Bending Toward Justice (MLK Sunday)

by Rev. Terry Davis

Delivered at Northwest Unitarian Universalist Congregation on January 15, 2017

One day last spring, as I was driving east with Gail from Atlanta to Savannah, we encountered a light rain and then the longest and grandest rainbow I think I’ve ever seen.

It was late afternoon and the rainbow’s colorful arc was directly ahead of us. It bent majestically over the highway we were traveling. And on either end, the arc magically dissolved into the trees and fields along the sides of the road.

Despite traveling for miles directly toward it, we never did eventually drive under it. No one ever gets any closer to any rainbow they see no matter how far they travel. That’s because a rainbow isn’t a real object; it’s an optical illusion caused by water droplets and by sunlight that’s angled low in the sky.

It’s said that even if one observer sees a second person in the distance who seems to be standing “under” or “at the end of” a rainbow, that second person will not see a rainbow overhead or by her side at all. Rather, she’ll have a view of a completely different rainbow – farther off – and at the same angle as the one seen by the first observer. In other words, the arc of a rainbow may be visible to many, but it will never be within one’s reach. We’ll never get under, over or to the end of it.

Unlike the intangible arc of a rainbow, Martin Luther King, Jr. believed that a different arc – the arc of the moral universe – offers us something very tangible.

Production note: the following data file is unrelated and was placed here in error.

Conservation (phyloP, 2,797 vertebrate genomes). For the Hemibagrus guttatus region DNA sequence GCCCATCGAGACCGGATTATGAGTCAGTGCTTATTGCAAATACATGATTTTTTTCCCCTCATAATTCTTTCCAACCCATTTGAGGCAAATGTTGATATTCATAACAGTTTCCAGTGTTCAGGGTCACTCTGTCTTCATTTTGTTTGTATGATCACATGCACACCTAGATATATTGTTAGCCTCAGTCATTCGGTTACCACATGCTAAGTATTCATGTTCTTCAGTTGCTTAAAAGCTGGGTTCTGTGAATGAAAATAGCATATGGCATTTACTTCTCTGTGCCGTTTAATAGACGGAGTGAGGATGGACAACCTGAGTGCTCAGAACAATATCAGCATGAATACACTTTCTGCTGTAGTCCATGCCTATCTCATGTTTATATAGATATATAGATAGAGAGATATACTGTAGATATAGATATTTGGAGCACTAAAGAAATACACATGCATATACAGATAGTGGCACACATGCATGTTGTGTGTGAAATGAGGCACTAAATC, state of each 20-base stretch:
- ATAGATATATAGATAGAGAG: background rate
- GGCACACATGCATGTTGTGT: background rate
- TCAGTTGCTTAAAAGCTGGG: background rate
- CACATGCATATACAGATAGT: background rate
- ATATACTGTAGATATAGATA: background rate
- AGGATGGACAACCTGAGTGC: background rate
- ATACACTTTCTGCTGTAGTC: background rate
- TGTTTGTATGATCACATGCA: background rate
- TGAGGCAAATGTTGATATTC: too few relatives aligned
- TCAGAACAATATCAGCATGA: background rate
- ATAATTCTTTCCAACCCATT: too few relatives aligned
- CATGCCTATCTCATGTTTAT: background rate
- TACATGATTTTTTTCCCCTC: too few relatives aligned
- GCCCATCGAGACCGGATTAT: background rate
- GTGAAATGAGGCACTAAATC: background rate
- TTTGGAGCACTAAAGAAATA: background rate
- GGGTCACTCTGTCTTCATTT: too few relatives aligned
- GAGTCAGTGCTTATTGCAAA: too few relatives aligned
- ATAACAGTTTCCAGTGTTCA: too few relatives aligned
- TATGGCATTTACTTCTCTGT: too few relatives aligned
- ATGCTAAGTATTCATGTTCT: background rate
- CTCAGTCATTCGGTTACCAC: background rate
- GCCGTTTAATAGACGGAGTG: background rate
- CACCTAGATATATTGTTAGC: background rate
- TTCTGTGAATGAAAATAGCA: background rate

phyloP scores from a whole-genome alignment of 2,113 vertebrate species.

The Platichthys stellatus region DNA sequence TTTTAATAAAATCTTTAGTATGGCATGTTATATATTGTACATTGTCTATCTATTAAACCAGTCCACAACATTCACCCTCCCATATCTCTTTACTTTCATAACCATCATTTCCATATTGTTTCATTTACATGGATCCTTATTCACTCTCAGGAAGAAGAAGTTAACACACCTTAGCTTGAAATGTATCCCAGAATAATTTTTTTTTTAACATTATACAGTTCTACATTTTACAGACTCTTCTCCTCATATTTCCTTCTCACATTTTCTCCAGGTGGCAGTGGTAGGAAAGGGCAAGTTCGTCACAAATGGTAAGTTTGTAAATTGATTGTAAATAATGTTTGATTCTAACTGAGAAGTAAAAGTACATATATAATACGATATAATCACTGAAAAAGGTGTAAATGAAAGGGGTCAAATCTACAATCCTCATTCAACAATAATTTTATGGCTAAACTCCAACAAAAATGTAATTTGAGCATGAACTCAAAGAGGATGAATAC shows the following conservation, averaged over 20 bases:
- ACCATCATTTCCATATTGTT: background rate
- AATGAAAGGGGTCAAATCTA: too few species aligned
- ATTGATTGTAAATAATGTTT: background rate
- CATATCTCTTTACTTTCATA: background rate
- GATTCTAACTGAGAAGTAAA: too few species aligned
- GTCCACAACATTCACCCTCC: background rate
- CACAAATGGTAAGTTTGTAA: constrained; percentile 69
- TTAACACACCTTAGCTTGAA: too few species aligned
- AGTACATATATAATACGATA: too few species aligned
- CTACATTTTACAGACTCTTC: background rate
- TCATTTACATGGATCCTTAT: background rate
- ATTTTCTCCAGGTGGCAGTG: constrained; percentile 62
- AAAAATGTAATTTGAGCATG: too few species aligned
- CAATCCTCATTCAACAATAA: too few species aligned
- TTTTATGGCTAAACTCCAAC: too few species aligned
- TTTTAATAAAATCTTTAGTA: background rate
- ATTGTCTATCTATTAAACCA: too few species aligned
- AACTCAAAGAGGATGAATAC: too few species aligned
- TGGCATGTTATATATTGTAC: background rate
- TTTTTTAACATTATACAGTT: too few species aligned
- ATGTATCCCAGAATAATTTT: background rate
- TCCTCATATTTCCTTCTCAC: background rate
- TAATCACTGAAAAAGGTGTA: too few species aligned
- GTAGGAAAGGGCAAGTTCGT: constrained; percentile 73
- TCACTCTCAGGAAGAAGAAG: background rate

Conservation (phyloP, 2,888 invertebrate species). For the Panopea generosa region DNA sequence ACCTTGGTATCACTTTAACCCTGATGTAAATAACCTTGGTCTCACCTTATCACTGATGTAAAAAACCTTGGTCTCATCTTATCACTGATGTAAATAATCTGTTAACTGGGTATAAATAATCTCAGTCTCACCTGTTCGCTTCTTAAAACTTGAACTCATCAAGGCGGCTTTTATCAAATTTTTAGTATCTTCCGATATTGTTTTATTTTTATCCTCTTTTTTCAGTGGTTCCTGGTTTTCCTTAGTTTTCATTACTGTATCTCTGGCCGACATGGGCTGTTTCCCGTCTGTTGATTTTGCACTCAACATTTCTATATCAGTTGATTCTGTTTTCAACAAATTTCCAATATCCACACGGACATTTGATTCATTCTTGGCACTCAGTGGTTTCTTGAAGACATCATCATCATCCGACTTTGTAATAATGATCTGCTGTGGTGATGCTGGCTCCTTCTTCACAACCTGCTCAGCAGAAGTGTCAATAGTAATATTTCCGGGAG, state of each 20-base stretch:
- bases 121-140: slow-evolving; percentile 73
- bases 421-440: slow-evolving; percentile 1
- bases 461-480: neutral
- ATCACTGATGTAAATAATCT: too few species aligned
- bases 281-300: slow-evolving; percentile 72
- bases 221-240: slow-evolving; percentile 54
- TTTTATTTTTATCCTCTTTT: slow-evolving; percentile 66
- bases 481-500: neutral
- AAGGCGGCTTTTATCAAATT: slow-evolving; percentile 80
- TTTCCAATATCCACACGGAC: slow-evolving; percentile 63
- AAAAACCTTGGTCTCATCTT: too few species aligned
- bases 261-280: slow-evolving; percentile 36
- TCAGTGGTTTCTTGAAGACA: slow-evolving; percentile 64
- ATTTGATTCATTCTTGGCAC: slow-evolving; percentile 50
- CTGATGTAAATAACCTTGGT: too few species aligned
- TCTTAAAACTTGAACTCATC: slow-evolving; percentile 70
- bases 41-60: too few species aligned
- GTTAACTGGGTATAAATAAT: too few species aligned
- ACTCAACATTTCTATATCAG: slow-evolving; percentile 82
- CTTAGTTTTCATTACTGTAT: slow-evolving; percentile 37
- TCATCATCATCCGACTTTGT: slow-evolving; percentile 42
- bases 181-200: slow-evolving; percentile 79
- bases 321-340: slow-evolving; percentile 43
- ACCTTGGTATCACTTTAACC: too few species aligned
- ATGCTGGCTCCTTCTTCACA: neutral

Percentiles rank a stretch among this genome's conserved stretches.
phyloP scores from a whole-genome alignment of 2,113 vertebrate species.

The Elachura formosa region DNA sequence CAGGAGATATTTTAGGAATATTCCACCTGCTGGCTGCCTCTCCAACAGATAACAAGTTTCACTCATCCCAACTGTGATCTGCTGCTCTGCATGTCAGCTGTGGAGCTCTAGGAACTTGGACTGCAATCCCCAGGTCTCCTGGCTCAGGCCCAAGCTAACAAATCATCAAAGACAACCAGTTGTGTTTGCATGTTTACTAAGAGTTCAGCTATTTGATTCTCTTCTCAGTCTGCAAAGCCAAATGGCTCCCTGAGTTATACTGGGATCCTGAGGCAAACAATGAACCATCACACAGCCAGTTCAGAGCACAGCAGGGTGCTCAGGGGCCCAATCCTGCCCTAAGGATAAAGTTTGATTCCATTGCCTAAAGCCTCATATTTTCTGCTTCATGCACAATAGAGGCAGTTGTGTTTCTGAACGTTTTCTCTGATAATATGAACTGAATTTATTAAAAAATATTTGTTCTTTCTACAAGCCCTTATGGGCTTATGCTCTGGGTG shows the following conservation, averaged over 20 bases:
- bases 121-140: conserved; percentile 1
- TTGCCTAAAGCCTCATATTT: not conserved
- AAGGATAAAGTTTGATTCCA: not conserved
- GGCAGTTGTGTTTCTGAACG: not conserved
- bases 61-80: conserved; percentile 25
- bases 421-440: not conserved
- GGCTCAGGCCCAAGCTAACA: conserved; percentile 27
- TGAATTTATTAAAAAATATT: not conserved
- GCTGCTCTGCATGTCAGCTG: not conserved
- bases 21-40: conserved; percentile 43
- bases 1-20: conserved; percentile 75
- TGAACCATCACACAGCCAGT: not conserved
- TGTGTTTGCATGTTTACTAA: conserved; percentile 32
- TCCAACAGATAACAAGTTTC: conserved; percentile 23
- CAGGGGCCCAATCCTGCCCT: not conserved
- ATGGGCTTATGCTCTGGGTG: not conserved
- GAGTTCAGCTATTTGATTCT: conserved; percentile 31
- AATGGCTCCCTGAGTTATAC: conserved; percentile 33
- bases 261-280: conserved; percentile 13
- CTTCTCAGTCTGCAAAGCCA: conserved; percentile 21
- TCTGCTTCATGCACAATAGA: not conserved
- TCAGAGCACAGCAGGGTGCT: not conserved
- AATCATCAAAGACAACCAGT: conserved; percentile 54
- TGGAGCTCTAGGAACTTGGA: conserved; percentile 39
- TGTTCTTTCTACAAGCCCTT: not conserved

He wrote:

I believe firmly that we will get to the promised land of collective fulfillment. I still believe that, right here in America, we will reach the promised land of brotherhood. I believe it because somehow the arc of the moral universe is long but it bends toward justice.

For King, the arc of the moral universe was an image that conveyed his understanding that human morality is progressive. It moves forward and offers all of humanity the blessing of unity and peace.

As some of you know, King’s notion about the progress of morality was inspired by 19th century Unitarian minister and abolitionist Theodore Parker. Parker has been described as a “fearless Boston preacher who wrote sermons with a pistol on his desk to protect runaway slaves.” In a sermon he wrote in 1853, Parker had this to say:

I do not pretend to understand the moral universe. The arc is a long one. My eye reaches but little ways. I cannot calculate the curve and complete the figure by experience of sight. I can divine it by conscience. And from what I see I am sure it bends toward justice.

Both King and Parker were ministers of action. They may have believed in a Higher Power and a higher moral law, but they also didn’t sit around and wait for justice to arrive.

For instance, at a time when many of his Unitarian ministerial colleagues refused to challenge legislation that set up a federal bureau to capture and return fugitive slaves to their owners, Theodore Parker led the Boston opposition to the Fugitive Slave Act of 1850. Scholar Dean Grodzins tells us more about how Theodore Parker may have helped move 19th century American society along the arc of the moral universe towards justice.

He writes:

Parker [also] served as the abolitionists’ Minister at Large to fugitive slaves in Boston. He chaired the executive committee of the Vigilance Committee, the principal Boston organization providing fugitives with material aid, legal assistance, and help in eluding capture.